Weigh station, inspection station, chicken coop or scale house. Whatever you call it, it’s a prominent topic among CMV operators. Usually, when you are invited in, or just asked to go “around back,” anxiety starts to creep in.
Recently, Pinnacle Safety Manager Nick Johnson and I had occasion to visit the I-94 westbound weigh station in Chesterton, In. We met the Commercial Motor Vehicle Enforcement officers who work there, were shown some of the technology, heard some stories and were given some advice to bring back and pass on to you.
- One thing that all three officers mentioned more than once was that many violations cited during an examination are at the officer’s discretion. Lighting was an example. If you have a headlight burned out, you will be cited for sure. But if you only have an inoperable side marker out, you may not. The difference, they say, is the driver’s attitude. A driver with a good attitude will not get hit as hard as a driver who is not being polite and respectful. Remember, you catch more flies with honey than vinegar.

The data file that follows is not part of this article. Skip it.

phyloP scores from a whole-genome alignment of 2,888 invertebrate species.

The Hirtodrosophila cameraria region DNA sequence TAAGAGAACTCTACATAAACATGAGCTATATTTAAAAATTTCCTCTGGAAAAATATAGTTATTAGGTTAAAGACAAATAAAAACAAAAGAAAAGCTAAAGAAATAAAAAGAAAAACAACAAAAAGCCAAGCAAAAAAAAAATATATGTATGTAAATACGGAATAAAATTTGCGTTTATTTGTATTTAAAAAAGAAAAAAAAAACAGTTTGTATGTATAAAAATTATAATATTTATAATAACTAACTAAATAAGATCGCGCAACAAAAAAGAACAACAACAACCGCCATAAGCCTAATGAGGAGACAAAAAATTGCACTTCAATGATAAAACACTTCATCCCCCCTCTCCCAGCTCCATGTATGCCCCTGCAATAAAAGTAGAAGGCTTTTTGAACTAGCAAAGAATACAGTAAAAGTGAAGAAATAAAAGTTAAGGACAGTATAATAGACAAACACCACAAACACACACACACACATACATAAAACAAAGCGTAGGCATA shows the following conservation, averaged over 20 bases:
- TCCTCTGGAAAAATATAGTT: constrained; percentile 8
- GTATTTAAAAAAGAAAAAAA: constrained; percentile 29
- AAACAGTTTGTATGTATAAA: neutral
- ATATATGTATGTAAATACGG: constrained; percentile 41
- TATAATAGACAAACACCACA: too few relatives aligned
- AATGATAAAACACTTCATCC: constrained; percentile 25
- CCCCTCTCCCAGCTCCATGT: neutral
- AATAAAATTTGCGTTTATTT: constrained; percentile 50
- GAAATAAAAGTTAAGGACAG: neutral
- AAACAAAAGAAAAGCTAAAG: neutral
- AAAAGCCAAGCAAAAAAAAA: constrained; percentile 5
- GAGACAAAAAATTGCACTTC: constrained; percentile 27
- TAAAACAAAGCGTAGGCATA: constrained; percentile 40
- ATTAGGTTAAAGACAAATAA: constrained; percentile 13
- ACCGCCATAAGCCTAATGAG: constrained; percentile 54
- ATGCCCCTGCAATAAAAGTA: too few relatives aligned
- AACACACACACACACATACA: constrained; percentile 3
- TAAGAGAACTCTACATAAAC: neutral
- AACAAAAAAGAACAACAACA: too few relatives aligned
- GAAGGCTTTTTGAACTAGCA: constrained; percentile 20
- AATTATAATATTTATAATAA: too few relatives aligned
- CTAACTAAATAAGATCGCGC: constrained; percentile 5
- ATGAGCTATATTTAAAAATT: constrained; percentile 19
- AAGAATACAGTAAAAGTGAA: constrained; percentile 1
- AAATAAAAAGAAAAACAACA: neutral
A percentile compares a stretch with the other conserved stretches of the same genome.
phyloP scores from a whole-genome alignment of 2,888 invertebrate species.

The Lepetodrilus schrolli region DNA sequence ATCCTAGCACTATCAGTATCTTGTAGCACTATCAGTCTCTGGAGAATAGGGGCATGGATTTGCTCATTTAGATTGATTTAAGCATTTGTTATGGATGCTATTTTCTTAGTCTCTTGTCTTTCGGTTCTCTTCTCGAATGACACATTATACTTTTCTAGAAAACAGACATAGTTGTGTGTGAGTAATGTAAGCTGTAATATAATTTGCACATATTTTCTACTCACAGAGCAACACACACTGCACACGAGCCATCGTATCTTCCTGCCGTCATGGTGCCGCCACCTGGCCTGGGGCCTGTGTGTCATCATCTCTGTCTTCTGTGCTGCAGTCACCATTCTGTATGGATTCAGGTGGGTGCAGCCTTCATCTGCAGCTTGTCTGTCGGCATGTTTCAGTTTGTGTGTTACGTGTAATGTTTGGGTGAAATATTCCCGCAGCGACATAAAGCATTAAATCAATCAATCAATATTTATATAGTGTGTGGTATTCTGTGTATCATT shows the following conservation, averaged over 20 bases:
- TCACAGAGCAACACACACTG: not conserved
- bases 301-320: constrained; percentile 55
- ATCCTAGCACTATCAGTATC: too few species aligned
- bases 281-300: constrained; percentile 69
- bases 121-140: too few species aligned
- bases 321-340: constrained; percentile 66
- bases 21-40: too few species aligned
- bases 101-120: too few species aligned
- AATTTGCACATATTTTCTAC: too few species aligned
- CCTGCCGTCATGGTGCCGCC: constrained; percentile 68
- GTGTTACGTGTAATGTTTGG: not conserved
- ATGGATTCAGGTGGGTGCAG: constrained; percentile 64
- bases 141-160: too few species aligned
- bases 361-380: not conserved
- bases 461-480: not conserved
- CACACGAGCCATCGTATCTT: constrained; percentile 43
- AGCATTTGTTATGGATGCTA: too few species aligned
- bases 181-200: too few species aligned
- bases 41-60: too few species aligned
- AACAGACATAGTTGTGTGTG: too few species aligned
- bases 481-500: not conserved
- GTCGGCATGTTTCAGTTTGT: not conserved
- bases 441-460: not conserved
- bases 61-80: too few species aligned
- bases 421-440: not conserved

- If you have a permit for an oversized load, you must follow it exactly. In Indiana, the Department of Revenue (DOR) issues the permits. The DOR sets the standards for enforcement of the permits, according to the officers. “They are very strict and they expect us to be very strict,” one officer explained. He went on to say that if the permit says the width of your load is measured from the furthest protruding location to the furthest protruding location, then it must be measured that way. The CMV officers risk discipline if they don’t follow the permit rules exactly.
- There is a new brake checking machine that will be put into operation very soon. It will measure the distance the push rods travel before the brakes are engaged.
- They are big advocates of dashcams to protect good drivers. “Drivers are always targets and we see cases in which motorists attempt to get hit while moving slower so they can sue transport companies,” another officer said, “the dashcams often save the driver and the company.”
- They also explained that selection for inspection is purely random. They set their computer at a percentage—like 20 percent—and the fifth truck to go through the scales will get selected for inspection. “We don’t know their SMS scores or ISS until we plug the DOT number into the computer when we start the inspection.”
Weigh stations don’t have to be the intimidating experience they are for some commercial drivers. If you know what to expect, keep your cool, know your stuff is right and understand what is happening, good inspections will result. Be prepared and be confident.